Dirty Dirty Nose...
Dec 29, 2018
I read the question saying that snot doesn't contain enough of aids or HIV to pass it on but what if you use someone's nasal spray esp the one cheap one that sprays and sucks nasal spray instead of only spraying it and it collects over time becoming enough to pass on the virus? I'm just sorta confused because learning about it in school and hearing from people I guess it was always sorta portrayed as it can be passed even in microscropic amounts?.....
Response from Mr. Jacobs
As 2018 comes to a close we also acknowledge 37 years of coping with this worldwide pandemic known as HIV/AIDS. There have been incredible advances in HIV treatment and prevention that improved the quality and quantity of life for millions. We don't know when or if we will ever have a cure or a vaccine. But one thing we do know for sure: Nasal sprays carry no risk of HIV transmission.
HIV must be transmitted directly from the mucous membranes of a person with an HIV+ detectable viral load into the mucous membranes of another person. It cannot live outside the body, and cannot be transmitted through casual contact such as hugging, kissing, body rubbing, or sharing utensils, toilets, shaving equipment, toothbrushes, nor nasal sprays.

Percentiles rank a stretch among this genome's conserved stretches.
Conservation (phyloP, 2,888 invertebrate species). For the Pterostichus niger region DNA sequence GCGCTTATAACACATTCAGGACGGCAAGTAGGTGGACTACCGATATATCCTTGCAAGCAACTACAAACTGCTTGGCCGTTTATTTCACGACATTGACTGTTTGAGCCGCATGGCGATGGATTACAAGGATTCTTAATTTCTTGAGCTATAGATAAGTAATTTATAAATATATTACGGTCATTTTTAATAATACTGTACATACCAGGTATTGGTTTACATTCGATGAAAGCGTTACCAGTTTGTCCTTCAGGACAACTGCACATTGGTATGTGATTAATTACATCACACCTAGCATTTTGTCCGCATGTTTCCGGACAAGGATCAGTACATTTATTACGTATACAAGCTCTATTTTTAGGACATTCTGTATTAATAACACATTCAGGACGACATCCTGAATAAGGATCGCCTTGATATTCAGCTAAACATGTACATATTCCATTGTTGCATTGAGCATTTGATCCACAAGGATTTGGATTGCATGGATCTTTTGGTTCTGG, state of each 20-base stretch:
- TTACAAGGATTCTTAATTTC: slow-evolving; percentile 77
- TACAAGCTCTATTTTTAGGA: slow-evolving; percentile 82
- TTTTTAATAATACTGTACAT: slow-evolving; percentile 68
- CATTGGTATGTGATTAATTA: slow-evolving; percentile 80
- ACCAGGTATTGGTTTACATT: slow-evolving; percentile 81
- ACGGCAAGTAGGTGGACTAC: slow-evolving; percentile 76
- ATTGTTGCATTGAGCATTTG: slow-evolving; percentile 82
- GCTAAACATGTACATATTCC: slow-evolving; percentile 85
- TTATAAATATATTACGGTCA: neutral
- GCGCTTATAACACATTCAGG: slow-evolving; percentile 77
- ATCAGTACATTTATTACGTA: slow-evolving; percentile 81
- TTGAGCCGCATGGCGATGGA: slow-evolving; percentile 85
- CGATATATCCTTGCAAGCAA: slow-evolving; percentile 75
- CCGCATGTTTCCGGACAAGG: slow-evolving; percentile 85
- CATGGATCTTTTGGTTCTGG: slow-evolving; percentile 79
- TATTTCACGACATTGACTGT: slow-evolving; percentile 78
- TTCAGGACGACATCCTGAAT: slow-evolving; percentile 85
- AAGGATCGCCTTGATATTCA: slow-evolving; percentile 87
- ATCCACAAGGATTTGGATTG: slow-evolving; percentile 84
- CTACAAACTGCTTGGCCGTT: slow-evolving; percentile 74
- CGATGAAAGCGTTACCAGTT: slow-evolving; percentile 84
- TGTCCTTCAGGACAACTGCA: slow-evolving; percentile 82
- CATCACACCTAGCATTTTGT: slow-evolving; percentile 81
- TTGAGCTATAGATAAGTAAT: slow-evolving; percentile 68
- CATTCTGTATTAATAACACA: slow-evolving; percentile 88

Now -- There is one thing you would want to consider in this set of circumstances. It's a small thing, but it's important for you to know.
Hepatitis C can live outside the body and remain infectious for several weeks (https://www.hiv.gov/blog/scientists-discover-hepatitis-c-virus-can-remain-infectious-outside-of-the-body-for-up-to-6-weeks). If you were sharing nasal sprays with someone who had did have HepC, bled on the nasal spray surface, and then if you inhaled their blood into you nostrils, there is medically a possibility for HepC to be transmitted that way. Again, a SMALL likelihood, but one that's important to know about.
You can easily reduce any possibility of acquiring HepC this way by simply wiping off the spray and cleaning it before use. Just simple water can remove any microscopic blood particles or germs that you don't want to inhale inside of you. Ideally you would have your own spray and not inhale anything that has been inside someone else's nose, but sometimes we gotta do what we gotta do.
FYI - This is the same recommendation I make if people are inhaling drugs and sharing sniffing apparatuses. CLEAN the surface off first -- just use your shirt or a tissue if you have to. That will go a long way to sustaining your health and wellness.
Here at The Body we often have people write in asking about casual ways people can acquire HIV. My colleague Roger Pebody put out this feature so people can read more about this impossibilities: http://www.thebody.com/slideshows/ten-common-fears-about-hiv-transmission. To learn more about how HIV is and is not transmitted, please read our resources here: http://www.thebody.com/content/30024/hiv-transmission.html
Thank you for writing in, I hope this information helps you to relax, inhale, and breathe easier!
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